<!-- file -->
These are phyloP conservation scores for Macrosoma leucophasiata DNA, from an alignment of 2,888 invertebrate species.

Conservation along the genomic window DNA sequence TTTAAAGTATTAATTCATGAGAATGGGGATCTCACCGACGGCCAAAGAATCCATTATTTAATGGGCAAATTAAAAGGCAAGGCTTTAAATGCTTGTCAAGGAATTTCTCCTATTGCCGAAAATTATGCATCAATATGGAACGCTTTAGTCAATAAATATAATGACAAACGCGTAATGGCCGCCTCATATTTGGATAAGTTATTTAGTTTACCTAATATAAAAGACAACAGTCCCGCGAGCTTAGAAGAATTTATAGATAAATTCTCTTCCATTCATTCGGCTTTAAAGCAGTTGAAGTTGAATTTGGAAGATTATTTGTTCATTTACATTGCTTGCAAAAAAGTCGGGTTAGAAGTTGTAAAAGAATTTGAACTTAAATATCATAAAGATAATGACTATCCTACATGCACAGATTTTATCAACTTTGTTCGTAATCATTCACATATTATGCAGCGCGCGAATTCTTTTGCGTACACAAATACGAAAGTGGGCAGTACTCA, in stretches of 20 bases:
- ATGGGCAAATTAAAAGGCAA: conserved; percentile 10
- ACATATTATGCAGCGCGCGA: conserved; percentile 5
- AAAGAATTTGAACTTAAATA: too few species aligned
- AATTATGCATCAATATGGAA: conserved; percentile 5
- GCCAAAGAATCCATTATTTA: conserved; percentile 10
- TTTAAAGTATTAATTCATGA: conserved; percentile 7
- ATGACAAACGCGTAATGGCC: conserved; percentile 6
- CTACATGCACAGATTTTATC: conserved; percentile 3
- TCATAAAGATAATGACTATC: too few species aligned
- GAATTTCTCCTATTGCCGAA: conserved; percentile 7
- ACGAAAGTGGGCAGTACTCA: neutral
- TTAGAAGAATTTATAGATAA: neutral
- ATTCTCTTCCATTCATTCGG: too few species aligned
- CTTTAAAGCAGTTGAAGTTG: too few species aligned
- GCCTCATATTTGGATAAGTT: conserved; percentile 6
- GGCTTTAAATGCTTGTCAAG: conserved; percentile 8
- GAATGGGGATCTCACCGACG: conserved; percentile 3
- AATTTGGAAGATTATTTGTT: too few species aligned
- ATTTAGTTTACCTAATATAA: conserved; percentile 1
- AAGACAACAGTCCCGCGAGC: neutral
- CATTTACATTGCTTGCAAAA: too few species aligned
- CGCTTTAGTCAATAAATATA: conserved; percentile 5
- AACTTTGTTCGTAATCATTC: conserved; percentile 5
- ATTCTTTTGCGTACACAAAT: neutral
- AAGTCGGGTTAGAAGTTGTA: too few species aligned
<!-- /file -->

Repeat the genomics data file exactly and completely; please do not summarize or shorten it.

These are phyloP conservation scores for Macrosoma leucophasiata DNA, from an alignment of 2,888 invertebrate species.

Conservation along the genomic window DNA sequence TTTAAAGTATTAATTCATGAGAATGGGGATCTCACCGACGGCCAAAGAATCCATTATTTAATGGGCAAATTAAAAGGCAAGGCTTTAAATGCTTGTCAAGGAATTTCTCCTATTGCCGAAAATTATGCATCAATATGGAACGCTTTAGTCAATAAATATAATGACAAACGCGTAATGGCCGCCTCATATTTGGATAAGTTATTTAGTTTACCTAATATAAAAGACAACAGTCCCGCGAGCTTAGAAGAATTTATAGATAAATTCTCTTCCATTCATTCGGCTTTAAAGCAGTTGAAGTTGAATTTGGAAGATTATTTGTTCATTTACATTGCTTGCAAAAAAGTCGGGTTAGAAGTTGTAAAAGAATTTGAACTTAAATATCATAAAGATAATGACTATCCTACATGCACAGATTTTATCAACTTTGTTCGTAATCATTCACATATTATGCAGCGCGCGAATTCTTTTGCGTACACAAATACGAAAGTGGGCAGTACTCA, in stretches of 20 bases:
- ATGGGCAAATTAAAAGGCAA: conserved; percentile 10
- ACATATTATGCAGCGCGCGA: conserved; percentile 5
- AAAGAATTTGAACTTAAATA: too few species aligned
- AATTATGCATCAATATGGAA: conserved; percentile 5
- GCCAAAGAATCCATTATTTA: conserved; percentile 10
- TTTAAAGTATTAATTCATGA: conserved; percentile 7
- ATGACAAACGCGTAATGGCC: conserved; percentile 6
- CTACATGCACAGATTTTATC: conserved; percentile 3
- TCATAAAGATAATGACTATC: too few species aligned
- GAATTTCTCCTATTGCCGAA: conserved; percentile 7
- ACGAAAGTGGGCAGTACTCA: neutral
- TTAGAAGAATTTATAGATAA: neutral
- ATTCTCTTCCATTCATTCGG: too few species aligned
- CTTTAAAGCAGTTGAAGTTG: too few species aligned
- GCCTCATATTTGGATAAGTT: conserved; percentile 6
- GGCTTTAAATGCTTGTCAAG: conserved; percentile 8
- GAATGGGGATCTCACCGACG: conserved; percentile 3
- AATTTGGAAGATTATTTGTT: too few species aligned
- ATTTAGTTTACCTAATATAA: conserved; percentile 1
- AAGACAACAGTCCCGCGAGC: neutral
- CATTTACATTGCTTGCAAAA: too few species aligned
- CGCTTTAGTCAATAAATATA: conserved; percentile 5
- AACTTTGTTCGTAATCATTC: conserved; percentile 5
- ATTCTTTTGCGTACACAAAT: neutral
- AAGTCGGGTTAGAAGTTGTA: too few species aligned